We retrospectively analyzed all patients who received CTguided percutaneous drainage procedures for the treatment of deep tissue abscesses between January 2006 and September 2011, at Kameda Medical Center. Patients' characteristics (age, sex, underlying disease), treatments, pathogens isolated, outcomes (technical and clinical success rates) and complications related to this procedure were evaluated.

Percutaneous catheter drainage was considered a clinical success if the patient was cured and discharged from the hospital without surgical drainage, and a clinical failure if the patients required surgical drainage or died.

All drainage procedures were performed with CT guidance by an interventional radiologist and an attending doctor of the ward or a resident at the department of radiology. Sedation was not routinely used in this procedure. The experience of the staff radiologists who performed these procedures ranged from 4 to 25 years at the time of their initial involvement with patient treatment in this study.

Comparisons of group means were made by unpaired or paired t-tests or Mann-Whitney U-test. Contingency tables were evaluated by Fisher's exact test. p-Values < 0.05 were considered significant.

A total of 54 CT-guided percutaneous drainages were performed in 47 patients over six years at our hospital. The characteristics of the 47 patients who underwent CT-guided percutaneous drainages or aspirations are shown in Table 1. Among patients were 26 males and 21 females. The mean age was 63.5 years ± 18.7 [SD] (range 15-87). The most common disease was intra-abdominal abscess (n = 18, 38.3%), followed by iliopsoas abscess (n = 13, 27.7%). Six iliopsoas abscess patients were complicated by infectious discitis. The most common underlying diseases were malignancy (n = 15, 31.9%) and spinal disease (n = 13, 27.7%). Diabetes mellitus was associated in nine patients (19.1%).

Catheter insertions into the abscesses were technically successful in all 54 procedures (100%). No patients required any further surgical intervention. Among clinical outcomes, 44 patients were cured (44/47, 93.6%) and three patients died (6.4%). No adverse events related to drainage procedures were found in this study. The most common initial antibiotics administered were 1-lactams alone (n = 27, 57.4%), followed by combination of 1-lactams/carbapenem and new quinolones (n = 8, 17%) and combination of 1-lactams/carbapenem and vancomycin (VCM) (n = 6, 12.8%).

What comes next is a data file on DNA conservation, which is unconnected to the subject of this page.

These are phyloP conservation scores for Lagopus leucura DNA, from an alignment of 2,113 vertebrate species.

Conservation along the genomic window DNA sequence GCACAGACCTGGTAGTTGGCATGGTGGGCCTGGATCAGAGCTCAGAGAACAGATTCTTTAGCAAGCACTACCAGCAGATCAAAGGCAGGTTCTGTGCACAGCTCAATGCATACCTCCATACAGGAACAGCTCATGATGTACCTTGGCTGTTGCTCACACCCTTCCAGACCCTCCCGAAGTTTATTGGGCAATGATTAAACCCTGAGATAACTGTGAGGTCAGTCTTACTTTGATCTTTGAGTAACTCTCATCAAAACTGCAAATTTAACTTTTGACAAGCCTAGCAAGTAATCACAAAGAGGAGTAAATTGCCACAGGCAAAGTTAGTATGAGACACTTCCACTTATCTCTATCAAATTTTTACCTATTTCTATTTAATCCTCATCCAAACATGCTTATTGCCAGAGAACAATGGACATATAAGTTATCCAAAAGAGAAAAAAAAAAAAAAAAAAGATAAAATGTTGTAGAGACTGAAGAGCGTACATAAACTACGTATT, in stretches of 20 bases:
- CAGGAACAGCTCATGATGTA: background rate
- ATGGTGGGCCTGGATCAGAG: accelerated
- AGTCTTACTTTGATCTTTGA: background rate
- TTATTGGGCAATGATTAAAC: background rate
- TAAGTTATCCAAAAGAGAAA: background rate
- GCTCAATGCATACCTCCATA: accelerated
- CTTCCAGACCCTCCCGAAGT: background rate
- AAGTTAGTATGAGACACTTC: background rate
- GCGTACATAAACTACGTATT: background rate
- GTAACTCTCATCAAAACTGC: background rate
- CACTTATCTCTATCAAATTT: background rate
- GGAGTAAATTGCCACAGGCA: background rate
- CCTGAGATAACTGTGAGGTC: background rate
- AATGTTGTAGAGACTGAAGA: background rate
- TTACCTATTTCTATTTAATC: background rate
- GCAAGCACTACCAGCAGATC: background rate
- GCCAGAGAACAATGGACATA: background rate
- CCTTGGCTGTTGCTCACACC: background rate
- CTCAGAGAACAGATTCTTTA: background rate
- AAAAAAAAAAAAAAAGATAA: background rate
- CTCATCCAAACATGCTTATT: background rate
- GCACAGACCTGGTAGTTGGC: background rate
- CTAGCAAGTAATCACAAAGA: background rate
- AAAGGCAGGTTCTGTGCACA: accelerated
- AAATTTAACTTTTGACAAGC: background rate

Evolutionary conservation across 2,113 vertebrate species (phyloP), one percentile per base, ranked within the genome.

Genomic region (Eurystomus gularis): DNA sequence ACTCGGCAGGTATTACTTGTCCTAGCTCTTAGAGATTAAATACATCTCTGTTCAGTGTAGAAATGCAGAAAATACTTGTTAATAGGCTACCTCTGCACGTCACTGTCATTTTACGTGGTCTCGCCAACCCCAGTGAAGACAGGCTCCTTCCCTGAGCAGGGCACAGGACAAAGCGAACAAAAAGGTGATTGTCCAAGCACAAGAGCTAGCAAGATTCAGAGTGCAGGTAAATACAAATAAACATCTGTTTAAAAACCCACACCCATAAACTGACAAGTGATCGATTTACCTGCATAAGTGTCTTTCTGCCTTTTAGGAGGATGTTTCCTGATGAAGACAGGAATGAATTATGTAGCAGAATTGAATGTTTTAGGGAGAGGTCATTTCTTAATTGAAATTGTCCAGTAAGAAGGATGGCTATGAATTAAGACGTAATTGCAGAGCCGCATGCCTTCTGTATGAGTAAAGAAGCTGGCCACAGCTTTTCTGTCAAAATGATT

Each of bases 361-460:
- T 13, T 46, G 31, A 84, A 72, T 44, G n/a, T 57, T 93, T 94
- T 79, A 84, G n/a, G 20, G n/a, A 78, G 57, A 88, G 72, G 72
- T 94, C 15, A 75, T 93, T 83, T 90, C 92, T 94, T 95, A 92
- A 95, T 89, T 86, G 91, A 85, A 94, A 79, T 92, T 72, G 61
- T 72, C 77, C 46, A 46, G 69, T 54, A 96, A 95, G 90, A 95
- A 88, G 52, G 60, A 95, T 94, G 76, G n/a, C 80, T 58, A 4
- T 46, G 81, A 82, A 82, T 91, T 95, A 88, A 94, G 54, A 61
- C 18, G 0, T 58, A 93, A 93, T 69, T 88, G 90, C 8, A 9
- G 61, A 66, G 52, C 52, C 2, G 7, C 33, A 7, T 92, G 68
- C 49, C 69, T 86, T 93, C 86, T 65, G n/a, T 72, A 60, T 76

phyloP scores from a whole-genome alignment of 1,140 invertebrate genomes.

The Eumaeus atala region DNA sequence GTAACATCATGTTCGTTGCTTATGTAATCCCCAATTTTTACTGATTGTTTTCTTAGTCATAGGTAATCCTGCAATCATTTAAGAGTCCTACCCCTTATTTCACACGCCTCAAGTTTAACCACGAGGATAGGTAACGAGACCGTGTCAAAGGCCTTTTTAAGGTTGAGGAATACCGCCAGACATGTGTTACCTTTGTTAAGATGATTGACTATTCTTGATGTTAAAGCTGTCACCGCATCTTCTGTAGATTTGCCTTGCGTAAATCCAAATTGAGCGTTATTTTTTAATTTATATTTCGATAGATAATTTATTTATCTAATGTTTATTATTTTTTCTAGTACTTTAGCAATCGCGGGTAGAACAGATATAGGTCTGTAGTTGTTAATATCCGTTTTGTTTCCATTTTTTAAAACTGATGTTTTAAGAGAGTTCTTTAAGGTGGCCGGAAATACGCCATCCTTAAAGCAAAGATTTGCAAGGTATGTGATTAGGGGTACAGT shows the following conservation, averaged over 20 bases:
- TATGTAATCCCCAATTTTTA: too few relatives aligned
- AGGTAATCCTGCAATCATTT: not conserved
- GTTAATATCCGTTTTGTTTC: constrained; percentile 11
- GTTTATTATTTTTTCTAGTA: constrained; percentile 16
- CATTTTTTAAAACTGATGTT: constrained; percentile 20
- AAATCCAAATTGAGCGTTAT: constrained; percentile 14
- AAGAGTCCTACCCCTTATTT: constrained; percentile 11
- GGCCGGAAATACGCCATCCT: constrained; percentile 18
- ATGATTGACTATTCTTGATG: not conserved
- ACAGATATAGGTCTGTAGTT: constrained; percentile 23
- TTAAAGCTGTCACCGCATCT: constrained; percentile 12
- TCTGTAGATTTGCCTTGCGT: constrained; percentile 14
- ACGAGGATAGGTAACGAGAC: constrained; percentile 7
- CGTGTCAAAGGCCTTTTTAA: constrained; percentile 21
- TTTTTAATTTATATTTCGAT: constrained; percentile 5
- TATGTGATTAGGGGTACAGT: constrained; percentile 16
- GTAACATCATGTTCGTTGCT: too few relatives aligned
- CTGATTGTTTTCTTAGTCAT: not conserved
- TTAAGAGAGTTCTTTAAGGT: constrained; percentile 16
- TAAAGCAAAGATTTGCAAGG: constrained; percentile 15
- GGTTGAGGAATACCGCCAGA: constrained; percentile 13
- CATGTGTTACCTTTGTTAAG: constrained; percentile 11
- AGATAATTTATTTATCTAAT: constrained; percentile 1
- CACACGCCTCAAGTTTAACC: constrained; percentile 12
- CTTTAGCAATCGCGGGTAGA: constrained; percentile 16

Cultures of the drainage material were positive in 38 of the 47 patients (80.9%). Bacteriological results are shown in Table 1. The most common pathogen isolated was Escherichia coli, followed by Bacteroides fragilis. Blood cultures were performed in 39 patients (83%, n = 47) before drainage procedure and were positive in 12 patients (30.8%, n = 39). Pathogens isolated by blood culture were identical to those isolated by drainage (from abscess) in four of the 12 patients (33.3%). Empiric antibiotic therapies were started before diagnosis was made (isolate was elucidated) in 33 patients (70.2%).

Table 2 shows the comparison between survivors and nonsurvivors. There were no significant differences in the two groups.

The results of positive cultures led to a change in management in 14 patients (29.8%) as follows. Three patients (6.4%) were confirmed as non-infections and this resulted in discontinuation of antibiotic therapy. Escalation and de-escalation of antibiotics occurred in two (4.3%) and 13 (27.7%) patients respectively. Twenty-four patients (51.1%) continued receiving the same antibiotics based on the results of drug susceptibility when the drugs administered were considered appropriate.

Combination therapy of antibiotics and surgical incision used to be the optimal treatment for deep intramuscular and musculoskeletal abscess.1-4 CT-guided percutaneous drainage could be the first-line treatment for abscesses in the abdomen and pelvis in adults as well as in children.1,2 Previous studies demonstrated that CT-guided percutaneous drainage showed high success rate for infection treatment and saved patients from more invasive surgical intervention.9 In our study, none of the patients required any further surgical intervention without any complications related to drainage procedures. In addition, clinical success rate was extremely high (93.6%, n = 47), which is similar to prior studies.9

Although it is not our regular policy to start antibiotics before confirming the etiologic pathogens, 33 of the 47 patients (70.2%) received empiric antibiotics before drainage procedure. This study demonstrated that many wards are practicing empiric antibiotic therapy before drainage procedures. In general, the growth rate of bacteria is lower in patients for whom antibiotics were already started. However, it is striking that positive cultures were found in 28 of the 33 patients (84.8%). The high rate of positive cultures might suggest that antibiotic penetration to abscess was not high enough for bacterial eradication even though high-dose antibiotics were administered.